Oh dear god, I’ve finally reached the end of these old blog posts (the ones I wished to actually keep). Here you have it–post number six of six that I have pulled from the murky depths of my former blog, washed off, and set here.

This one is from 2006. Pause with me to see if you can remember it. Back before our hovercrafts and our robot nannies. Back when we still lived on the ground. Before our food was given to us in the form of small, flavored pills. Ah, 2006. How I faintly remember what a tree looked like.

Okay, moving on. Here’s my final post of yesteryear, a snippet of me in 2006. I give you Origin of the Phrase “Nose to the Grindstone”:

The phrase “put your nose to the grindstone” is commonly used today to mean “get to work.” Its origin has been traced back 5,000 years (by the etymological research department of UCLA) to when humanity relied on grindstones to sharpen all their tools, teeth, and household items. Carpenters of yore had made a startling finding about the sedimentary stone sandstone, and thus began using it solely to make the grindstones that sharpened their tools and other items.

The properties of sandstone were first discovered by renowned carpenter and gymnast William Van Metermeyer, who unearthed the fact that the stone, when grinding against something else, gave off a surprisingly invigorating lavender aroma (for which the stone is now best known). Carpenters began using it to build grindstones, because they found that it helped them to better focus and to stay more alert. When they would begin to feel fatigued, they would simply put their noses close to the grindstone and inhale the scent of the stone for energy, and then get back to work (hence the phrase).

As a related side note, this was also the birth of the popular new age practice of aromatherapy.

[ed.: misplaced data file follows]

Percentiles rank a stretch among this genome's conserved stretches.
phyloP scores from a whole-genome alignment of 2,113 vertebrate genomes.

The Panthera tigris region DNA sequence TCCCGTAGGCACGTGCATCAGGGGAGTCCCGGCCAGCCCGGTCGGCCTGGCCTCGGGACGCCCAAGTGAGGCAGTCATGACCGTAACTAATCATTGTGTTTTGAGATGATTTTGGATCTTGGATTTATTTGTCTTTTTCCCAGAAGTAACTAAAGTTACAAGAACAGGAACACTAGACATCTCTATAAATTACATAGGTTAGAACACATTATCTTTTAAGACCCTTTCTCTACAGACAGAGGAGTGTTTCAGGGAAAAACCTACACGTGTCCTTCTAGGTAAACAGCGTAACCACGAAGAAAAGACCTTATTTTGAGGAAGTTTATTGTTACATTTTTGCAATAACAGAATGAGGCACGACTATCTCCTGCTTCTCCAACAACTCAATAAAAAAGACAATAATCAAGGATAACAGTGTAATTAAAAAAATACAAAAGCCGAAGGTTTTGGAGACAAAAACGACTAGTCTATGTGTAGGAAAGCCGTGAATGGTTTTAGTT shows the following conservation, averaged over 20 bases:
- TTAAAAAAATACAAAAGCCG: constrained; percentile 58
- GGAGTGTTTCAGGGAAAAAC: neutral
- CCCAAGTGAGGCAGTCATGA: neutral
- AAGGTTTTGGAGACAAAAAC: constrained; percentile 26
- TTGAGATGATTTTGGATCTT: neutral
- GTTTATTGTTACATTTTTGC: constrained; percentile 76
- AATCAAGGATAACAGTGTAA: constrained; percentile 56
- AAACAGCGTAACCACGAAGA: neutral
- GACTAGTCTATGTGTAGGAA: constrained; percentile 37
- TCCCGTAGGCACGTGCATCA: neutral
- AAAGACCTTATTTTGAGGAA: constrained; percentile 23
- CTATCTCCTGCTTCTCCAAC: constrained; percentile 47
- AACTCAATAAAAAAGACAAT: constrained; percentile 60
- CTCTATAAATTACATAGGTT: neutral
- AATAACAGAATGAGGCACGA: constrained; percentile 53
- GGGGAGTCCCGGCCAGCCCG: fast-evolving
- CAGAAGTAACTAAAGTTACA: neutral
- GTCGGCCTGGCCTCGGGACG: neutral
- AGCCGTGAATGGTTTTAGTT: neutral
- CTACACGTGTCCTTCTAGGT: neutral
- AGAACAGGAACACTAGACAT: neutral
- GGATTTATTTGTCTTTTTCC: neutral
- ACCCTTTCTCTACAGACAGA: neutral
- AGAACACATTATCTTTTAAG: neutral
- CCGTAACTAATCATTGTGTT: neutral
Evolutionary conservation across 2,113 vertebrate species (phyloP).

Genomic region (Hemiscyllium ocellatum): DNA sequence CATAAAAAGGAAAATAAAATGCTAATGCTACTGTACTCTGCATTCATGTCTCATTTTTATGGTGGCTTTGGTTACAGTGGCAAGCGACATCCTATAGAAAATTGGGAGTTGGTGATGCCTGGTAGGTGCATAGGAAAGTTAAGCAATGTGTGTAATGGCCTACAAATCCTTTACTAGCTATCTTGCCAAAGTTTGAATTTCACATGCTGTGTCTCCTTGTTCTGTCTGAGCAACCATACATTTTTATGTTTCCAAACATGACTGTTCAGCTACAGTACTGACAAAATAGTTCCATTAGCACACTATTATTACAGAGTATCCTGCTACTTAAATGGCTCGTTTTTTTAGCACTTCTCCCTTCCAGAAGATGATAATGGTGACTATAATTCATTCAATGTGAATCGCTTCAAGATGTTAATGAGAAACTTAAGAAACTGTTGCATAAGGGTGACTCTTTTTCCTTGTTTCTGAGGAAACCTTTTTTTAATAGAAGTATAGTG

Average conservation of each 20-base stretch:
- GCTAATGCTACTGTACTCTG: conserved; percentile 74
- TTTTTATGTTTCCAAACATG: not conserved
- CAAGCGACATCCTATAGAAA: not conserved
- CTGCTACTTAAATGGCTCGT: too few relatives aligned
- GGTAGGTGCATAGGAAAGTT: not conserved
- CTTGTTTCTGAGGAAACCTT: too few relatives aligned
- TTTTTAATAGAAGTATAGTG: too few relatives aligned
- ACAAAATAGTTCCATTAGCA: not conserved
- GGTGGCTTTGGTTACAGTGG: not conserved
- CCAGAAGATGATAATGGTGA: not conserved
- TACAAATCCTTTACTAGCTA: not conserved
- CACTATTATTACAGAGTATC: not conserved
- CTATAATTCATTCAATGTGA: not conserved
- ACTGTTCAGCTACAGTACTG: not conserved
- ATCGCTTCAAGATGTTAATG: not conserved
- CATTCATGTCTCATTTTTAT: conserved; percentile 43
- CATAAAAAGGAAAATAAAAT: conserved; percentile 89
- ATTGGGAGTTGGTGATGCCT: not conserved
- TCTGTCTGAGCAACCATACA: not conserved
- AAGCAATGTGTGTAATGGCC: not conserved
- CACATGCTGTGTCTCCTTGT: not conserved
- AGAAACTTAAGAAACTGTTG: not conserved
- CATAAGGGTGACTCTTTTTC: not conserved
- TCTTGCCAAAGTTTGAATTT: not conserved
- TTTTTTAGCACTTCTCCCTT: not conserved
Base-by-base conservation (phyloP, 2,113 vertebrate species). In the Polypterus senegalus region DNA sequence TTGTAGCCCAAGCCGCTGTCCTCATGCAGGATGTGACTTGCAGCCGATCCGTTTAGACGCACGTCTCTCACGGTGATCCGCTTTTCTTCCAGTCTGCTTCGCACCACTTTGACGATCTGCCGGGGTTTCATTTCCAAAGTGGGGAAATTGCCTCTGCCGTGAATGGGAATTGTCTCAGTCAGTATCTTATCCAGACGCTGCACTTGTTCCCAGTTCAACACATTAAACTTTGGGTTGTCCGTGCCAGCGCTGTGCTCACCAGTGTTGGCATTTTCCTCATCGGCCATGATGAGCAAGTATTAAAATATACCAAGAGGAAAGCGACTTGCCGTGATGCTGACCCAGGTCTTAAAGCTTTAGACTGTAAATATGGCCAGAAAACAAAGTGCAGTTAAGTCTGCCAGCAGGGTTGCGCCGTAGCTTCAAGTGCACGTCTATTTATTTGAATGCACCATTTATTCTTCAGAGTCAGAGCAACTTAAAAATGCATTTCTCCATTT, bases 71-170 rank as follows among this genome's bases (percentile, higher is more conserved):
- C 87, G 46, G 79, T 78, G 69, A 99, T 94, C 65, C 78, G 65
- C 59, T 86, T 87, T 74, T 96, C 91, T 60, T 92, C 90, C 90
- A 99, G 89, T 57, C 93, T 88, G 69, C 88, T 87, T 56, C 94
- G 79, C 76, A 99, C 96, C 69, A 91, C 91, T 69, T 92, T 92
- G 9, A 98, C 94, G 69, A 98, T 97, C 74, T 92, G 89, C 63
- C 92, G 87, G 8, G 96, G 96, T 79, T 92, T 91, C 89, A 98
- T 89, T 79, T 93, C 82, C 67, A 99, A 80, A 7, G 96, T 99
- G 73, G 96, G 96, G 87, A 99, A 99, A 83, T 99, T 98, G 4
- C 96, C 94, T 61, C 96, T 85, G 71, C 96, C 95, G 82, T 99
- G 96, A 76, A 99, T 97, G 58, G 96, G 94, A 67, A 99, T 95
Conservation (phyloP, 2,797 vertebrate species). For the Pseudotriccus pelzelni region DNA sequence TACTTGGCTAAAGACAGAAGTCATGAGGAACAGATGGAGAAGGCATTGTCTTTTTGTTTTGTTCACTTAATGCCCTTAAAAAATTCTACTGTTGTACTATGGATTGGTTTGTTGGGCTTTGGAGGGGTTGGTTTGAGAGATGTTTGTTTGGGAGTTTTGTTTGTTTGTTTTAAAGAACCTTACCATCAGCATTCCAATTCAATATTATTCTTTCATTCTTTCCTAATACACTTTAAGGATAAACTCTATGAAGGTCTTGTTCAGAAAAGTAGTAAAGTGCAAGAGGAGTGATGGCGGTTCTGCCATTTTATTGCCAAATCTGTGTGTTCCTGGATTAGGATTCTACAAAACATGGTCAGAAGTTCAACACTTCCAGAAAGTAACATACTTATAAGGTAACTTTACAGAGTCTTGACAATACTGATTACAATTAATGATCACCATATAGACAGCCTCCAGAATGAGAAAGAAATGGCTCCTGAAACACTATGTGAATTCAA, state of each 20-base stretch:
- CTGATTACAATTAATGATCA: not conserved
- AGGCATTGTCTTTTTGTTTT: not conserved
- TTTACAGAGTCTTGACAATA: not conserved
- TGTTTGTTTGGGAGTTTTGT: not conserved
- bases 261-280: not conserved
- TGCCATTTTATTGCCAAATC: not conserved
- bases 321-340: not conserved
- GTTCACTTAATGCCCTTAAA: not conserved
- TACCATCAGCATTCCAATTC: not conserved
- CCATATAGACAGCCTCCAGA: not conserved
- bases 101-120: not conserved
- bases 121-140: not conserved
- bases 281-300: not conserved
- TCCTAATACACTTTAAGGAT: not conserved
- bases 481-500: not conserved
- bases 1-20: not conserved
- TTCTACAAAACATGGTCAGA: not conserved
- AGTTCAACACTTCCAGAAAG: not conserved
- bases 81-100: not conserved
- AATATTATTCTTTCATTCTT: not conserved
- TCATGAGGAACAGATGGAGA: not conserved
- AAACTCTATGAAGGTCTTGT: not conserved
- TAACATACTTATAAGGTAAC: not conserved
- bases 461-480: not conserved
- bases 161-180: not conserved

…this is all true.

Confession Session

December 30, 2010

My Confession.

I am confessing something of which I am honestly deeply ashamed and embarrassed (and there are precious few of these) in the hopes that my public contrition may bring about a better new year than this last medical and emotional sinkhole of a year. Chronic migraines—yeah you.

So, here it is. The only thing I’ve ever stolen from a store since being old enough to know better: a set of fake eyelashes. I stole fake eyelashes from a makeup store I shan’t name back when I was in college.

But at least her lashes were perfect.

Now, I should tell you—because I feel this is very important—I think stealing is deplorable. Truly, I can’t stand it. If you are my friend and with me when you steal something, I will be angry at you for a very, very long time for simply doing it in my company. I probably won’t ever go shopping with you again.

And I thought it was just as loathsome when I did it. In fact, I couldn’t wear them for 3 years after I stole them, I felt so guilty. So guilty immediately after I stole them that I wound around the store for half an hour afterward trying to think up some crazy scheme to put them back without being pinched for it. But I didn’t.

So, what prompted this minor act of terrorism against a maquillage Mecca (which, again, I shall not name)? I mean, for crying out loud, it wasn’t even anything I needed. I have eyelashes of my own. I do. They’re neat.

(Representative of my actual eyelashes)

For whatever reason, a sudden and ill-advised spontaneity seized my conscience, and I put the thing directly into my purse. From conception to action, it was about 5 seconds. Like a knee-jerk reaction to a stray thought. And then I politely purchased my three other items at the counter…

And for this inconsiderate theft, I’m truly tremendously sorry. I think about this often, actually. It was stupid, and pointless, and flatly wrong. I am not a bad person, but that is an instance of me doing a bad thing.

So, there you are. The humiliating confession of an (outwardly, at least) ethics-hound. I was a criminal too, once.

Now bring on my good new year. And a stunning New Year to all of you too, darlings!

Both of you.